For many of the interested players, the issue of finding the appropriate vehicle to delay or otherwise alter the implementation of the risk adjuster posed a significant impediment to realizing their objectives. Except on large key proposals, getting an independent bill to move on the floor of the House or Senate is a Herculean task. Many more issues are dealt with in omnibus or reconciliation legislation that bundle together many diverse proposals into a single package for a vote. Commenting on the contemporary legislative process, a lobbyist noted:

"Having a bill introduced and a number of cosponsors, and even having it reported out of one committee, it doesn’t mean you have a viable vehicle. The most viable vehicle is always a reconciliation bill…reconciliation is usually the most viable vehicle because there are certain rules about amending reconciliation on the floor and so you have better protection in a reconciliation bill than you have if you are a freestanding Medicare bill."

This process is compounded by overall politics: no one really wanted to resolve Medicare issues before the 2000 election, for such a resolution would mean that both sides would lack a key campaign issue for the Presidential election. All of these factors complicated the battle over risk adjustment.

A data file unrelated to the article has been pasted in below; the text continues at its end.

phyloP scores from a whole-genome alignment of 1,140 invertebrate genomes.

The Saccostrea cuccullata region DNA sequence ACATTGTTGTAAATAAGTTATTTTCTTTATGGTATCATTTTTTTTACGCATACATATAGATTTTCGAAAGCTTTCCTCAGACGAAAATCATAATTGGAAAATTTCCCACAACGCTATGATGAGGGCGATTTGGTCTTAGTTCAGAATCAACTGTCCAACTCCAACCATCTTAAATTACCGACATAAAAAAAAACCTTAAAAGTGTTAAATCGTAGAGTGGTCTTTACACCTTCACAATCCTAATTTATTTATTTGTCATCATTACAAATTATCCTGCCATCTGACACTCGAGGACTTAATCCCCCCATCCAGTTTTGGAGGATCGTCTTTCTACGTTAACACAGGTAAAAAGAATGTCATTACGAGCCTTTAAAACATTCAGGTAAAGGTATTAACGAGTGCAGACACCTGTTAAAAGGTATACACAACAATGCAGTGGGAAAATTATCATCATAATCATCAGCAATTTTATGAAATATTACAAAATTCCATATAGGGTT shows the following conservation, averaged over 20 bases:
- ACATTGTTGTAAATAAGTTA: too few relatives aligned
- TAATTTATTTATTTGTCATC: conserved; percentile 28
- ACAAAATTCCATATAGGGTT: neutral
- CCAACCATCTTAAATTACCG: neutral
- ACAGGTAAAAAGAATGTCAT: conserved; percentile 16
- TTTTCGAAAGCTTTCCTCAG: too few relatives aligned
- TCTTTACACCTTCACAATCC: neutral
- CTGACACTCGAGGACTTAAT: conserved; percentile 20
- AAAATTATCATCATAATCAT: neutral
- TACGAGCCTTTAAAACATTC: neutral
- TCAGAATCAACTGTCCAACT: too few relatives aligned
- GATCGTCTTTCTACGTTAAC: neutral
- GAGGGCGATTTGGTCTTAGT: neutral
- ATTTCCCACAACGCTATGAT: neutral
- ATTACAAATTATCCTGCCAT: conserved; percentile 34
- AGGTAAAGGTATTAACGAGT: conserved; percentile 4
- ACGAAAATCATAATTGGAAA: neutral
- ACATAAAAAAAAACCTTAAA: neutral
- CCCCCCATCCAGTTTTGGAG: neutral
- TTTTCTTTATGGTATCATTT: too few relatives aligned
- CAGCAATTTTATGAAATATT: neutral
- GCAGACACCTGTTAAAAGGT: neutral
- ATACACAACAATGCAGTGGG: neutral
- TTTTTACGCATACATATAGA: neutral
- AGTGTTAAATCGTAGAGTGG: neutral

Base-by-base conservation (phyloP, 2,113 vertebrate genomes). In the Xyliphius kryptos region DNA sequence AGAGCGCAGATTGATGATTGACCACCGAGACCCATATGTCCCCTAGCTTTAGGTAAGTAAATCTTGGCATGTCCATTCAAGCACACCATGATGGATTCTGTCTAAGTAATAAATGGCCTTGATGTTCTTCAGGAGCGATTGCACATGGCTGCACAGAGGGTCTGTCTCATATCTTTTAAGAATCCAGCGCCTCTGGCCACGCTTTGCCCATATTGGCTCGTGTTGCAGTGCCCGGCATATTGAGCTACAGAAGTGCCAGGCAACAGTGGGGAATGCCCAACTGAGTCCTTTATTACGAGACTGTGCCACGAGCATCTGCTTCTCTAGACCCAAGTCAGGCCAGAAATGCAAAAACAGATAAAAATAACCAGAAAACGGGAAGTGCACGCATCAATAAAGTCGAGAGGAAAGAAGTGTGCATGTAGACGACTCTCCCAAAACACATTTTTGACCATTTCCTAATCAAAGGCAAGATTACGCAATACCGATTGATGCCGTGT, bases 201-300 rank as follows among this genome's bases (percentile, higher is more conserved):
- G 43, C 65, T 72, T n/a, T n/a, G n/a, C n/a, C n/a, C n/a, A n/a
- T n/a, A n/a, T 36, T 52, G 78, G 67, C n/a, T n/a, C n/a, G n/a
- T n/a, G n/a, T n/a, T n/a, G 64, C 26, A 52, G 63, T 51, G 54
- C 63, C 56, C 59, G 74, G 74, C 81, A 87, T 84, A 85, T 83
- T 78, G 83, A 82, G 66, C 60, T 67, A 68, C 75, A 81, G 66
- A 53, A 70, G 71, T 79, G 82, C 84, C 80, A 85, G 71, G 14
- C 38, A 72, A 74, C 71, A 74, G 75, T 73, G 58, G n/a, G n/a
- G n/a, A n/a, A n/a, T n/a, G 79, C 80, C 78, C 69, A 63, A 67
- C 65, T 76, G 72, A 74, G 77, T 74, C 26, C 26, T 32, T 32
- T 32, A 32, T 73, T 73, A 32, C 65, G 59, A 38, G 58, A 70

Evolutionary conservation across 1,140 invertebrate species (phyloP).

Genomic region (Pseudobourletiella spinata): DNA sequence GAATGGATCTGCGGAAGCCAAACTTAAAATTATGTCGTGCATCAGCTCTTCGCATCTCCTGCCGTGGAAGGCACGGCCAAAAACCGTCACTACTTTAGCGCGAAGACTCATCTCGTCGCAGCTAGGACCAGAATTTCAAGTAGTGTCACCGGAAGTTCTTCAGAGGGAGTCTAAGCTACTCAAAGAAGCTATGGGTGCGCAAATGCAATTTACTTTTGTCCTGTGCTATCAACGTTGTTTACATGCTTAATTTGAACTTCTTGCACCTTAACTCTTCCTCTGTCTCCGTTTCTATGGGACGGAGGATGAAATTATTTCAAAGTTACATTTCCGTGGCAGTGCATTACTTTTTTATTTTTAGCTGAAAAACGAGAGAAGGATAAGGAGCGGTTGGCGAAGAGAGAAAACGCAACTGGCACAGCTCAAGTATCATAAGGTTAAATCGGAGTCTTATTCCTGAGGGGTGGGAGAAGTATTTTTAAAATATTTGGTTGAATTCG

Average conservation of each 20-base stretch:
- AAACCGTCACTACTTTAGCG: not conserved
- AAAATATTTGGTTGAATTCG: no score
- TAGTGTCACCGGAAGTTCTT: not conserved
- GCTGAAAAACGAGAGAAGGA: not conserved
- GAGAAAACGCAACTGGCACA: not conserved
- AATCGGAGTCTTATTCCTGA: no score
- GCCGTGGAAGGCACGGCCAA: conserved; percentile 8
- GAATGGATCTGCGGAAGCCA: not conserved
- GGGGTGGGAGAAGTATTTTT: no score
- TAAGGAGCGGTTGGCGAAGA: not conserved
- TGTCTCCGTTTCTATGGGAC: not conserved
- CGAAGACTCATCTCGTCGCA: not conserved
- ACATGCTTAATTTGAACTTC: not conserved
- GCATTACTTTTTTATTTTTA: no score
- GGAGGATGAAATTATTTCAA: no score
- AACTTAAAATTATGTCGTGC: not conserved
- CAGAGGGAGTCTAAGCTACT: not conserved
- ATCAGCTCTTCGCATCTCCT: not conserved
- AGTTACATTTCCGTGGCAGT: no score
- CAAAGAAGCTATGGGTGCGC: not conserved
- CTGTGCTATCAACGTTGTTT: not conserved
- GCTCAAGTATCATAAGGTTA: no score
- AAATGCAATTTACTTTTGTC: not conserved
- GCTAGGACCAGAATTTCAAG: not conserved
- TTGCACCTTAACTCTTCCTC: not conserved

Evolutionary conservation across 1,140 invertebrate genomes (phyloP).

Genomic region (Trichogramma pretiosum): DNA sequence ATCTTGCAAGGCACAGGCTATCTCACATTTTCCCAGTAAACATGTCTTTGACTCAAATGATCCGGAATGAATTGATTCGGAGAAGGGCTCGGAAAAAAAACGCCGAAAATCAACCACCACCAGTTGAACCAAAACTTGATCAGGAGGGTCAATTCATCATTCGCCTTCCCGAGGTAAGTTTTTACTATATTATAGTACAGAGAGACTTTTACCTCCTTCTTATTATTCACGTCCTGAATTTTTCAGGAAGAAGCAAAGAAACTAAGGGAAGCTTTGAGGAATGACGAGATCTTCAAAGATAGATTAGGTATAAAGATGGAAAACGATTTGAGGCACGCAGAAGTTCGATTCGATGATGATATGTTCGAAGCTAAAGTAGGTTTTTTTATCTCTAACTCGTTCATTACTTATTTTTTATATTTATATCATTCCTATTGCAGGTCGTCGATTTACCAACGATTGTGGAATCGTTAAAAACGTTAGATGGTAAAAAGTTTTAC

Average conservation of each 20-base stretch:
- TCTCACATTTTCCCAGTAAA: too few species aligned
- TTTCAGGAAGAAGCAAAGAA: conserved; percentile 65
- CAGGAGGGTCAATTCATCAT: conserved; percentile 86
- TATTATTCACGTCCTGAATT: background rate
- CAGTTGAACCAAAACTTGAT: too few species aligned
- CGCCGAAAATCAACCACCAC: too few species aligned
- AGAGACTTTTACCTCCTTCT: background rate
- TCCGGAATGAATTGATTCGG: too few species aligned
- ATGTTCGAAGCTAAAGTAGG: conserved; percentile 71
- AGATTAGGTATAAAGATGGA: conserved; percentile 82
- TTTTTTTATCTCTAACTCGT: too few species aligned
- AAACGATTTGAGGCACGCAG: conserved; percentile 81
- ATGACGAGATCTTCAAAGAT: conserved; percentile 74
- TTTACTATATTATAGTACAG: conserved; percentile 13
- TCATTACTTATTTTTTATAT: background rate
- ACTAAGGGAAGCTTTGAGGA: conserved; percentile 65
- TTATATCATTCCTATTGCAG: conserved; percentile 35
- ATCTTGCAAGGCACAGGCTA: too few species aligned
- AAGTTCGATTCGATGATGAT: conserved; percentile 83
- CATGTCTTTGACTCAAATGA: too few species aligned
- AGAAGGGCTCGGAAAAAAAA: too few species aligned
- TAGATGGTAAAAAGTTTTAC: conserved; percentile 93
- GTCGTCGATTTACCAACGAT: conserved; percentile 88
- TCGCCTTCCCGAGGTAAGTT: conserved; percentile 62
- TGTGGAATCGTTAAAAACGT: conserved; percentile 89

The primary battlegrounds were the Senate Finance Committee, the health subcommittees of the House Ways and Means and Commerce Committees, and HCFA. Lobbyists pressured Congress to exercise their oversight capabilities to review HCFA’s actions and pass legislation that would shape the nature of the risk adjustment plan. Additionally, many groups lobbied HCFA directly, since HCFA was ultimately the body responsible for the creation of the risk adjuster itself. Both of these venues will continue to be active as the 2004 final adjuster is developed and implemented.